Assad’s success in Palmyra dims prospects for political change in Syria

Charles Lister writes: The capture of Palmyra is an invaluable opportunity for the Assad regime and Russia to now proclaim themselves as capable and willing partners in the fight against ISIS. But we must not forget that the Assad regime purposefully ignored ISIS gains in Syria for nearly 18 months — April 2013 to August 2014 — as they proved an effective counterweight to the mainstream opposition. There is also bountiful evidence of the Assad regime’s deep and decades-long complicity in bolstering ISIS and its predecessor movements, for the purpose of manipulating them into shaping Syria’s domestic and foreign policy agendas. While there can be no doubting that ISIS’ loss of Palmyra represents a substantial strategic blow to their operations in Syria, this is the Assad regime’s first major victory against the group — after its presence on its territory for 3 years.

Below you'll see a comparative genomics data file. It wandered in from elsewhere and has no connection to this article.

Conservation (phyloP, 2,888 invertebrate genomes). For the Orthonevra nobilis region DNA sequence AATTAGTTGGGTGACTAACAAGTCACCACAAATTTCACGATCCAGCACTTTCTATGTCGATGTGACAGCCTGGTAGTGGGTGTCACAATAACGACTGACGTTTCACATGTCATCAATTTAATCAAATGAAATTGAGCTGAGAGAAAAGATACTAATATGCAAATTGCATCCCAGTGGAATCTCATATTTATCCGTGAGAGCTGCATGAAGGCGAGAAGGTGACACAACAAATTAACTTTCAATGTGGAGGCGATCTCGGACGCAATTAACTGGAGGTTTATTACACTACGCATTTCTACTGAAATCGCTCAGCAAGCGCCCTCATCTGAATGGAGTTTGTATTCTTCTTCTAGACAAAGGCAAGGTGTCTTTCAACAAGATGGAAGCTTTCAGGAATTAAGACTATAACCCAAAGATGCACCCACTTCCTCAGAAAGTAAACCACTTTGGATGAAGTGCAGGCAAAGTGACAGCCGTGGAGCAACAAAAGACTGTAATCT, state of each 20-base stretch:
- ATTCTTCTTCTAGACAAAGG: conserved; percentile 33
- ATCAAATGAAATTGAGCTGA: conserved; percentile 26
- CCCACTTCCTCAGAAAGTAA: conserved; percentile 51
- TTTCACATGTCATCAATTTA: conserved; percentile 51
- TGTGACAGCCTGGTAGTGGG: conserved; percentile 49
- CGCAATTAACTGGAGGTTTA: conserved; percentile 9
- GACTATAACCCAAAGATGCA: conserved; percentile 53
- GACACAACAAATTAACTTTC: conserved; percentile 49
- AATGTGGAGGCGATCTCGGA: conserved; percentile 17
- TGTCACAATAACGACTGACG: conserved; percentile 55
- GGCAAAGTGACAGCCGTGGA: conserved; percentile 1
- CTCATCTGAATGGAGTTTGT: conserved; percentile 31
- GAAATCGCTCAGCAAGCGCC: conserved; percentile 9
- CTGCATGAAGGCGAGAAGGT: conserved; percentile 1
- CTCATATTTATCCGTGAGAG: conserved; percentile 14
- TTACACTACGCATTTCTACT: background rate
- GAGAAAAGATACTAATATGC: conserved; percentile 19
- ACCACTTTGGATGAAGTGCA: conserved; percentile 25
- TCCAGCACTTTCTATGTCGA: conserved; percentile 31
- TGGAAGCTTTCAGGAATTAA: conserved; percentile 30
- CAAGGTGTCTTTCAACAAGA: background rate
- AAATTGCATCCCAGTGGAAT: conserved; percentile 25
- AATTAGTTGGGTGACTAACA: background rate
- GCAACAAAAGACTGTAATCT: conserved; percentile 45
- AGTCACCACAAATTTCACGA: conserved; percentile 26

Events in Palmyra will also affect the viability of the political process in Geneva. Russia’s intervention has fundamentally transformed the balance of power on the ground and for the first time since mid-2013, the Assad regime is sitting comfortably in Damascus. Having recaptured Palmyra in a widely reported military operation conducted with Russian support, there is now no reason at all for Bashar al-Assad to even get close to considering a political transition. The next round of Geneva talks are scheduled to begin on April 11. Not only will this almost certainly be delayed, but the prospects for any progress on the substantive issue of political change look slim to none. [Continue reading…]

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